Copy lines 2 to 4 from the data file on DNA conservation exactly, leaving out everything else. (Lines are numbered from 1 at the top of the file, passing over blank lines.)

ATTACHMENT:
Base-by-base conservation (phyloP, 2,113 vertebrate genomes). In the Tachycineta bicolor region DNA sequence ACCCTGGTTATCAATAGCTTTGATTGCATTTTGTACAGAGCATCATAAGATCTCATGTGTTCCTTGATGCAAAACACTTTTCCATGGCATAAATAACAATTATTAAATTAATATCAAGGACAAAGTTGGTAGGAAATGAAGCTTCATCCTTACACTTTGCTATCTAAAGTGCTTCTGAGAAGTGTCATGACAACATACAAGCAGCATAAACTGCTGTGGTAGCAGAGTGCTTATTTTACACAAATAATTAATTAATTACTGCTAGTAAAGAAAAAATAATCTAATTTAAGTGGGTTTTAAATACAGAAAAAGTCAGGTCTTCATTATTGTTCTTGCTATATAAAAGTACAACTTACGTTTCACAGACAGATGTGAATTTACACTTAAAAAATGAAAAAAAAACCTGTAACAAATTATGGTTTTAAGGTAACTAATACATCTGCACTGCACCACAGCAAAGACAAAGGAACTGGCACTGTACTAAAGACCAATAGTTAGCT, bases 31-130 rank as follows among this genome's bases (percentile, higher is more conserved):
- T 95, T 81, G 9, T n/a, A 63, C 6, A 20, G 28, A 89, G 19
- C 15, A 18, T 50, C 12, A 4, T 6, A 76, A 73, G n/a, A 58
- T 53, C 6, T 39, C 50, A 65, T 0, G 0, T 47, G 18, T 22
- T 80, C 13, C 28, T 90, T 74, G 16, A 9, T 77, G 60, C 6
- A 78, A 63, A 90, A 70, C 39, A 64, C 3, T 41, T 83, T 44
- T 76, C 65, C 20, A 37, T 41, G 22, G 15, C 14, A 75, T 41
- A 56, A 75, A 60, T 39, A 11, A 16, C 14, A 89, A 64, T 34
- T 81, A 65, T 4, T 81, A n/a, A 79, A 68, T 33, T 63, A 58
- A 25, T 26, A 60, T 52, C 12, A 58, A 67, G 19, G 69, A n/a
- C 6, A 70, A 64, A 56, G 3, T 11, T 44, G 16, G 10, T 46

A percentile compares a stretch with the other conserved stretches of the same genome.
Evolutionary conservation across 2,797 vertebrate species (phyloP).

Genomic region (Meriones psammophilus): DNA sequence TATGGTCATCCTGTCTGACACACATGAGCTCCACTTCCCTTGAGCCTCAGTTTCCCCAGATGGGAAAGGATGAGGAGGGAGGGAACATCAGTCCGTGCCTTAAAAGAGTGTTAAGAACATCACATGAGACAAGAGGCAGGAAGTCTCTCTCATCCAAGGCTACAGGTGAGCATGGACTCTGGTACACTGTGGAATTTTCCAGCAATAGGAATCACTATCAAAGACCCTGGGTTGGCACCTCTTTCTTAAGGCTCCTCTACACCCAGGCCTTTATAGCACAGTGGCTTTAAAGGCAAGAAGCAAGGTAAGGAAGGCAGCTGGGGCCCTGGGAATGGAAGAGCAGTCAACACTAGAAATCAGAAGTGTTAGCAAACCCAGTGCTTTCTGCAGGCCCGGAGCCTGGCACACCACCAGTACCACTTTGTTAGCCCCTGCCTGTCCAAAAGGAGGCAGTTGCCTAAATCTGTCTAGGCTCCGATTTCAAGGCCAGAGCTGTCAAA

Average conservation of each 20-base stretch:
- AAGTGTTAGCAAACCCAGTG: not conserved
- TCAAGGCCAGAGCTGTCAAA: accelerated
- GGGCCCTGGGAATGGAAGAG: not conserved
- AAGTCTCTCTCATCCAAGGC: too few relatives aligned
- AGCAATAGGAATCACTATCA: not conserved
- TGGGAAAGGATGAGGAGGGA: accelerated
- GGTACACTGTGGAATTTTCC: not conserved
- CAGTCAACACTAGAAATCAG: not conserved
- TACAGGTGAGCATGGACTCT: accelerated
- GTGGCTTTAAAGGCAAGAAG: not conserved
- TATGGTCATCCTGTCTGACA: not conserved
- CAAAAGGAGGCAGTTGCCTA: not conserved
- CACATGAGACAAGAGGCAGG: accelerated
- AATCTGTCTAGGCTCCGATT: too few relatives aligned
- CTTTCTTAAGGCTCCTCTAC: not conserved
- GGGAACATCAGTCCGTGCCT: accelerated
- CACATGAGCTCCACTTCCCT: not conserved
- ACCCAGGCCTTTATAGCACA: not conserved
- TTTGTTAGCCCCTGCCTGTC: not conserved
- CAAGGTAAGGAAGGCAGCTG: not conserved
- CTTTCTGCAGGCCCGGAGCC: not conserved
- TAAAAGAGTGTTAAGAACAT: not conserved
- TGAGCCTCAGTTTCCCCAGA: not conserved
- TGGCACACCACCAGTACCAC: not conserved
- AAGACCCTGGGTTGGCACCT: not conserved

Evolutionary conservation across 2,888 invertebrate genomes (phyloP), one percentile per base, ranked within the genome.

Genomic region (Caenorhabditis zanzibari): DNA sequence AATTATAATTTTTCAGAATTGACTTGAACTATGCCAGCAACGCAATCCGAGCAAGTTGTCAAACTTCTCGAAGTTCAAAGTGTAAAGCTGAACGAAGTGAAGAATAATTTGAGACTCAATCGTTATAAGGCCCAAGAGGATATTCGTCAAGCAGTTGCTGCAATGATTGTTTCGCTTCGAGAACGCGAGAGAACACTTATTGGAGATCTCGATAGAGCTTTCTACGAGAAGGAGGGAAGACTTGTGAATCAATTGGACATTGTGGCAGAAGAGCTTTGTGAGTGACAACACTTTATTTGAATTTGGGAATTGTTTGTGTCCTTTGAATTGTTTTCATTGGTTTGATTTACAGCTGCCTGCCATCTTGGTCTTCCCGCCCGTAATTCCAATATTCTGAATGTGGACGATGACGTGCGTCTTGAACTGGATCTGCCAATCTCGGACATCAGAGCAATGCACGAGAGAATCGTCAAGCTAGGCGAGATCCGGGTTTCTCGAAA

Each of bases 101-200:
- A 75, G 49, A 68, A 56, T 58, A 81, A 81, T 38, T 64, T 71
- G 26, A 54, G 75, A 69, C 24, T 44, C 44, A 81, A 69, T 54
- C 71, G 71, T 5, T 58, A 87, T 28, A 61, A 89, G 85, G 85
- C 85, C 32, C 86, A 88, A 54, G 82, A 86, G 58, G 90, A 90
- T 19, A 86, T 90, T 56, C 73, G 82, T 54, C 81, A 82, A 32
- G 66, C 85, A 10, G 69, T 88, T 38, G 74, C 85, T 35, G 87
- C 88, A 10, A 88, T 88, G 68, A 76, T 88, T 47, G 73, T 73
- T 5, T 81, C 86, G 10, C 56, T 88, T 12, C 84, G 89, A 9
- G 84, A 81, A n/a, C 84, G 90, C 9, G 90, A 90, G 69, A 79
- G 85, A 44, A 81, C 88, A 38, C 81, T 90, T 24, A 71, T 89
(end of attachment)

- T 95, T 81, G 9, T n/a, A 63, C 6, A 20, G 28, A 89, G 19
- C 15, A 18, T 50, C 12, A 4, T 6, A 76, A 73, G n/a, A 58
- T 53, C 6, T 39, C 50, A 65, T 0, G 0, T 47, G 18, T 22